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U.S., Russia bring meeting forward as Syria talks falter

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[February 12, 2014]  GENEVA (Reuters)  International mediator Lakhdar Brahimi scrambled to keep diplomacy alive on Wednesday, bringing forward to Thursday a meeting with senior U.S. and Russian officials backing opposing sides in Syria's war.

Brahimi first met Russian Deputy Foreign Minister Gennady Gatilov, who was holding separate talks later with Syrian Foreign Minister Walid al-Moualem in Geneva, diplomats said.

A opposition source said the National Coalition met with the Russian ambassador to the U.N. in Geneva on Tuesday evening as involvement by Moscow, President Bashar Assad's ally, is stepped up after two days of talks ended with no progress.

Brahimi, the United Nations envoy, began a joint session with the delegations of the Syrian government and opposition at mid-day on Wednesday, a U.N. statement said.

But the two sides remain far apart in their approach to talks sponsored by their respective backers Russia and the United States.

"The process is going to have to gain substance if there is going to be a real exchange," a Western diplomat said.

"The real question is can the process here address the problem of violence and get at the root cause by implementing the Geneva Communique," he said, referring to the roadmap agreed by world powers in June 2012 that calls for the two warring sides to set up a Transitional Governing Body.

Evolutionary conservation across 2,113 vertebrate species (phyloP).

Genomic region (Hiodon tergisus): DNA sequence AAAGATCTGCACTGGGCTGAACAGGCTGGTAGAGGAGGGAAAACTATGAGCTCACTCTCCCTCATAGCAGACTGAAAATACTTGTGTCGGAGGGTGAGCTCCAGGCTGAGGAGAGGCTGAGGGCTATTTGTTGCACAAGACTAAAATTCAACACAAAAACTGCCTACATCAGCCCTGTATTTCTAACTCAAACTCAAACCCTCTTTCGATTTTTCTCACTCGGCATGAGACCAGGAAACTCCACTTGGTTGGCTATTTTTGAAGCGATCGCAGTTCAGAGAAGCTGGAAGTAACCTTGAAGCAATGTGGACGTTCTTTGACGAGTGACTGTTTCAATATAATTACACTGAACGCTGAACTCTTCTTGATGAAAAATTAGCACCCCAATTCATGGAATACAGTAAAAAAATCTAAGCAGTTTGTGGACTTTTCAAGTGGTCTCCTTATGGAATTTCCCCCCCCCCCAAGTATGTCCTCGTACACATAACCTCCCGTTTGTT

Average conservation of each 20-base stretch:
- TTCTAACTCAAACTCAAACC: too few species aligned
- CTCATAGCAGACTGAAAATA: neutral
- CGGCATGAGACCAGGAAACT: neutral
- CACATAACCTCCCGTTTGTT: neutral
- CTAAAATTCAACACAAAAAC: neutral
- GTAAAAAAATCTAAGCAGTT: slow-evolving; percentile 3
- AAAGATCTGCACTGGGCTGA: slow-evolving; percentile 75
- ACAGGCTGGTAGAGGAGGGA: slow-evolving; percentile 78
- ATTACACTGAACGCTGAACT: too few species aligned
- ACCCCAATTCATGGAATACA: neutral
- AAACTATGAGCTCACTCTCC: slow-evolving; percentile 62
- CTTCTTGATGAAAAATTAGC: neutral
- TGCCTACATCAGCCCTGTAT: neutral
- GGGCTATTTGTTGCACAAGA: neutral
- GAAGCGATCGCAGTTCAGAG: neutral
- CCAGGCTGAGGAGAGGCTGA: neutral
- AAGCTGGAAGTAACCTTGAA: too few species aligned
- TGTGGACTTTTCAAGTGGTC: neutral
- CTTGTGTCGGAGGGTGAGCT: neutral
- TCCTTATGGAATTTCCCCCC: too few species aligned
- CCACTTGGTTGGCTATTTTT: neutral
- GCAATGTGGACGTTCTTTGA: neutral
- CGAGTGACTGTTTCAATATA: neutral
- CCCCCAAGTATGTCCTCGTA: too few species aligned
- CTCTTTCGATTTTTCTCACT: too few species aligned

Brahimi is now due to meet U.S. Under Secretary Wendy Sherman and Gatilov on Thursday, a day earlier than planned in a sign that the envoy is hoping the two powers can bring pressure to bear on their respective allies.

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Brahimi said on Tuesday he aimed to discuss the key issues of violence and establishment of a Transitional Governing Body in parallel. However Damascus says it wants to address the issue of "terrorism" first and political transition later.

Assad's forces and allied Lebanese militia Hezbollah stepped up attacks on Syria's strategic border town of Yabroud on Wednesday, activists said, in apparent preparation for a new offensive to flush out rebels.

(Reporting by Stephanie Nebehay and Khaled Yacoub Oweis; editing by Oliver Holmes and Ralph Boulton)

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